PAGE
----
What’s Hurting My Credit Score And Why Is It Fluctuating So Much?

Fluctuations In Credit ScoreAnd just like that, I’m no longer in the 800+ credit score club full of beautiful people. As part of my mortgage application process, the bank had to pull my credit score. The big white envelope in the mail with the results reminded me of my college acceptance letter way back in 1994. When I opened it, I was disappointed to discover my credit score dropped to 790 from 805.

Since September, 2013 when I first broke the 800 credit score mark when I applied for my Discover It credit card for travel and double the rewards points, I’ve done nothing different. Every single mortgage, utility, and credit card bill has been paid in full without fail. Actually, that’s not true. I was a week late on one credit card payment because I was traveling. I gave them a ring and they dropped the late fee and said no problem. (See: How Does A Late Credit Card Payment Affect My Credit Score)

So I wonder, what could have hurt my credit score in just six short months. Perhaps you, too, have seen a decline in your credit score without any apparent reason. Let’s think things through.

What Is Considered Mass Affluent Based Off Income, Net Worth, And Investable Assets

Average Net Worth For Above Average Person

The middle class is the best social class in the world because nobody messes with the middle class. Politicians endlessly pander to the middle class in order to gain votes to stay in power. When you’re in the upper class, you become a target for hate groups who can’t stand success in the great USA. If you’re poor, well that just stinks.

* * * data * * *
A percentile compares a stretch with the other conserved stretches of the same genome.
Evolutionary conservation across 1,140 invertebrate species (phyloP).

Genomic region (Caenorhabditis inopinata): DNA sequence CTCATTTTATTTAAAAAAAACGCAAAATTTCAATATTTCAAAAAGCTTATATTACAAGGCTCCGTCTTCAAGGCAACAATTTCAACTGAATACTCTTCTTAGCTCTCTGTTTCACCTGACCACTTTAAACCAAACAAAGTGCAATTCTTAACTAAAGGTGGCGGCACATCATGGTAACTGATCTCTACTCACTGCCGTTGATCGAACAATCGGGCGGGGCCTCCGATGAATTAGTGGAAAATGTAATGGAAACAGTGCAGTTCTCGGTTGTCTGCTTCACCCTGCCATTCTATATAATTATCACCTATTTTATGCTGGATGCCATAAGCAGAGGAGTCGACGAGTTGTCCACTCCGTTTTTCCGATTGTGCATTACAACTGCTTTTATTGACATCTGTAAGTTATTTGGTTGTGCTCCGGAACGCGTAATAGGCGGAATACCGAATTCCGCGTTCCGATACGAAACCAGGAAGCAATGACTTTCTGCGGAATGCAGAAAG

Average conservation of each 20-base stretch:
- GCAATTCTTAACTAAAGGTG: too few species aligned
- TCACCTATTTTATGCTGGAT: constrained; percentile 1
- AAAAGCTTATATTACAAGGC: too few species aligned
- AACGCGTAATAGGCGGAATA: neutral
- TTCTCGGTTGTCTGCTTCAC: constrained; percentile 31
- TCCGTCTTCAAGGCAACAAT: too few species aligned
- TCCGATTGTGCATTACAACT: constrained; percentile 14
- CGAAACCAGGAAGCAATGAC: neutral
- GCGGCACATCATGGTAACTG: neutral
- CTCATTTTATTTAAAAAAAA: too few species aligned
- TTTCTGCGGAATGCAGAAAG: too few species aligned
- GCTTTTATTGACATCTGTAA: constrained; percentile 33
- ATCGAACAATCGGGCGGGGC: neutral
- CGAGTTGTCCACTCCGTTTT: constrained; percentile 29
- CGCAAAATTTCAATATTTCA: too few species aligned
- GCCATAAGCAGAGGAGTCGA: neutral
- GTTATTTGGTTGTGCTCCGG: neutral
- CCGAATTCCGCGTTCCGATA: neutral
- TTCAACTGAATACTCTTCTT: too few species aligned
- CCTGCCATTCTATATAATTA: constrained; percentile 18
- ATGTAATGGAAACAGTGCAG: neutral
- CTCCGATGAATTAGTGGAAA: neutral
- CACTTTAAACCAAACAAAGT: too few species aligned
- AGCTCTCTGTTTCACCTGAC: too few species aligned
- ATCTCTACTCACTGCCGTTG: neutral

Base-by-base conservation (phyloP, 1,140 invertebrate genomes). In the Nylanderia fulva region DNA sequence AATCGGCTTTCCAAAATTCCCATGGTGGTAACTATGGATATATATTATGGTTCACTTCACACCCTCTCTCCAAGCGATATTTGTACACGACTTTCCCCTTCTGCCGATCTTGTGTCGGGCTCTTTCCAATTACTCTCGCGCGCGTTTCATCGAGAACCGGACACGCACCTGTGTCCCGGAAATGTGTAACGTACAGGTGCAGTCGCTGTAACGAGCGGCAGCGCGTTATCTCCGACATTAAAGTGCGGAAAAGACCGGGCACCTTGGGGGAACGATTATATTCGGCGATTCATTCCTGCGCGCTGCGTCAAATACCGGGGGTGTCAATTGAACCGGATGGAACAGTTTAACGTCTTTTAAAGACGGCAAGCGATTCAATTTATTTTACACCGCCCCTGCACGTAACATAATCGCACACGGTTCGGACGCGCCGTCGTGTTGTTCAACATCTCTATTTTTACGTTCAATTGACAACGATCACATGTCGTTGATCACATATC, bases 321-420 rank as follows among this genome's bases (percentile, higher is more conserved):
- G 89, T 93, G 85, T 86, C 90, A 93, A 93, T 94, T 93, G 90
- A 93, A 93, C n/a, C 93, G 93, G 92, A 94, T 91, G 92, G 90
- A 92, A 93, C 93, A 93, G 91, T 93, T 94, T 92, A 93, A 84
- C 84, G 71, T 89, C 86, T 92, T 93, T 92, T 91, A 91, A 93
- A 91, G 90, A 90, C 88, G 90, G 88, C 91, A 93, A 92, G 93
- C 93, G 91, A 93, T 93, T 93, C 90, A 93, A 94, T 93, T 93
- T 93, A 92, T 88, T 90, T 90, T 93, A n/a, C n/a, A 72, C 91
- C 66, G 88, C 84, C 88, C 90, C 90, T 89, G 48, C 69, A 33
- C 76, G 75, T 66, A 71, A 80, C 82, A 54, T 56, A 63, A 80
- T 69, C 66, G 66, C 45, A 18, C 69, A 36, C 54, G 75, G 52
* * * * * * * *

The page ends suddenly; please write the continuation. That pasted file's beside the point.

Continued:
But what about the mass affluent? You might have heard the term bounced around here and there on the TV, online, or on the radio. Surely including the words “mass” to signify a large population and “affluent” to signify wealth is an even better class than the middle class? As far as I can tell, the mass affluent are yet to be negatively targeted by hate groups.

In this post you’ll learn about the various financial definitions that aptly describe the mass affluent. Furthermore, we’ll discuss why being part of the mass affluent has its benefits.

From Debtor To Millionaire: How A Windfall Changed My Life

This is a guest post from J.D. Roth, who founded the blog Get Rich Slowly in 2006 and is the author of Your Money: The Missing Manual. I first met JD four years ago for lunch up in Portland when I was still working. By that time, J.D. was already a mini-celebrity in the personal finance world through his story telling abilities and topical focus of paying down debt and living a more frugal lifestyle. We came from opposite ends of the financial and topical spectrum, but as fate would have it, we’re in pretty similar boats now.

I admire J.D. because he is a “blogging purist” – someone who writes for the love of writing first, community second, and income a distant third. Instead of an interview, I asked J.D. to share his story of how he went from debtor living paycheck-to-paycheck to financially free in just a few short years. His latest project is a year-long course on how to master your money, which explains how to slash costs, properly budget, and boost income so that you can pursue early retirement and other goals. Please enjoy this great post about struggle, loss, change, and love. 

In The Beginning

My parents

I’m a lucky man, and I know it. But for a long time, it sure didn’t seem that way.

When I was a boy, my family was poor. We lived in a single-wide trailer house in rural Oregon. My father was often out of work. When he was unemployed, things were rough. We never went hungry, but sometimes we came close. More than once, we were bailed out by the kindness of other families in our church.

We didn’t always struggle. Sometimes my parents had money, at least for a little while. You see, my father was a serial entrepreneur. He was always starting businesses. Even when he had a job selling boxes or staplers or candy bars, he had something going on the side. Most of his businesses failed, but some succeeded.